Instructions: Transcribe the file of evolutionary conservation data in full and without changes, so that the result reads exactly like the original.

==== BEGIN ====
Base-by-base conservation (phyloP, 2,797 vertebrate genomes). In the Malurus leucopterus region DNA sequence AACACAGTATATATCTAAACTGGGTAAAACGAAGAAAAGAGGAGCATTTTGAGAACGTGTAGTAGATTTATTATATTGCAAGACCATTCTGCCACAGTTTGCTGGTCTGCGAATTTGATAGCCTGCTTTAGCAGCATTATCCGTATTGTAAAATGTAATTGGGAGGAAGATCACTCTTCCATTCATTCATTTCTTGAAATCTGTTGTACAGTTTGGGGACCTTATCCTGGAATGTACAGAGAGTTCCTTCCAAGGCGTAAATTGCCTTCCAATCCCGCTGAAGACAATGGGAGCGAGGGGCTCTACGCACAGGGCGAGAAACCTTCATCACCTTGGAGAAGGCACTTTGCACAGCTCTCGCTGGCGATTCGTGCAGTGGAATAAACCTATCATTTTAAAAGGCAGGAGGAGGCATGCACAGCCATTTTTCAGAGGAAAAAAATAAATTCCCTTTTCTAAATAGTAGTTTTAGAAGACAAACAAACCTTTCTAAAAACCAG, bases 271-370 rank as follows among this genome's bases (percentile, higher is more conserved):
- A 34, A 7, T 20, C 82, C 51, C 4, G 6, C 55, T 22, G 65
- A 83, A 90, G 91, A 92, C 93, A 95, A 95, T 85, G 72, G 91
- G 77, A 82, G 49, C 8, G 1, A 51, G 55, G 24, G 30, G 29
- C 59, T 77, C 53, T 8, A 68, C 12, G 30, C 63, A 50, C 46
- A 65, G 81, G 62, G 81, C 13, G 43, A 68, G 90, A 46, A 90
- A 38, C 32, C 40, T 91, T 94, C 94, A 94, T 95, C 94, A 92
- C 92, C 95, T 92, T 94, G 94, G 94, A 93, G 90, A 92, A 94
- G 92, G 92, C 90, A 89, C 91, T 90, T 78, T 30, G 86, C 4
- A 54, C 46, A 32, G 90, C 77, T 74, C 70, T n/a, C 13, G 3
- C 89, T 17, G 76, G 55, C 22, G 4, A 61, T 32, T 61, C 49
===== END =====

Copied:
Base-by-base conservation (phyloP, 2,797 vertebrate genomes). In the Malurus leucopterus region DNA sequence AACACAGTATATATCTAAACTGGGTAAAACGAAGAAAAGAGGAGCATTTTGAGAACGTGTAGTAGATTTATTATATTGCAAGACCATTCTGCCACAGTTTGCTGGTCTGCGAATTTGATAGCCTGCTTTAGCAGCATTATCCGTATTGTAAAATGTAATTGGGAGGAAGATCACTCTTCCATTCATTCATTTCTTGAAATCTGTTGTACAGTTTGGGGACCTTATCCTGGAATGTACAGAGAGTTCCTTCCAAGGCGTAAATTGCCTTCCAATCCCGCTGAAGACAATGGGAGCGAGGGGCTCTACGCACAGGGCGAGAAACCTTCATCACCTTGGAGAAGGCACTTTGCACAGCTCTCGCTGGCGATTCGTGCAGTGGAATAAACCTATCATTTTAAAAGGCAGGAGGAGGCATGCACAGCCATTTTTCAGAGGAAAAAAATAAATTCCCTTTTCTAAATAGTAGTTTTAGAAGACAAACAAACCTTTCTAAAAACCAG, bases 271-370 rank as follows among this genome's bases (percentile, higher is more conserved):
- A 34, A 7, T 20, C 82, C 51, C 4, G 6, C 55, T 22, G 65
- A 83, A 90, G 91, A 92, C 93, A 95, A 95, T 85, G 72, G 91
- G 77, A 82, G 49, C 8, G 1, A 51, G 55, G 24, G 30, G 29
- C 59, T 77, C 53, T 8, A 68, C 12, G 30, C 63, A 50, C 46
- A 65, G 81, G 62, G 81, C 13, G 43, A 68, G 90, A 46, A 90
- A 38, C 32, C 40, T 91, T 94, C 94, A 94, T 95, C 94, A 92
- C 92, C 95, T 92, T 94, G 94, G 94, A 93, G 90, A 92, A 94
- G 92, G 92, C 90, A 89, C 91, T 90, T 78, T 30, G 86, C 4
- A 54, C 46, A 32, G 90, C 77, T 74, C 70, T n/a, C 13, G 3
- C 89, T 17, G 76, G 55, C 22, G 4, A 61, T 32, T 61, C 49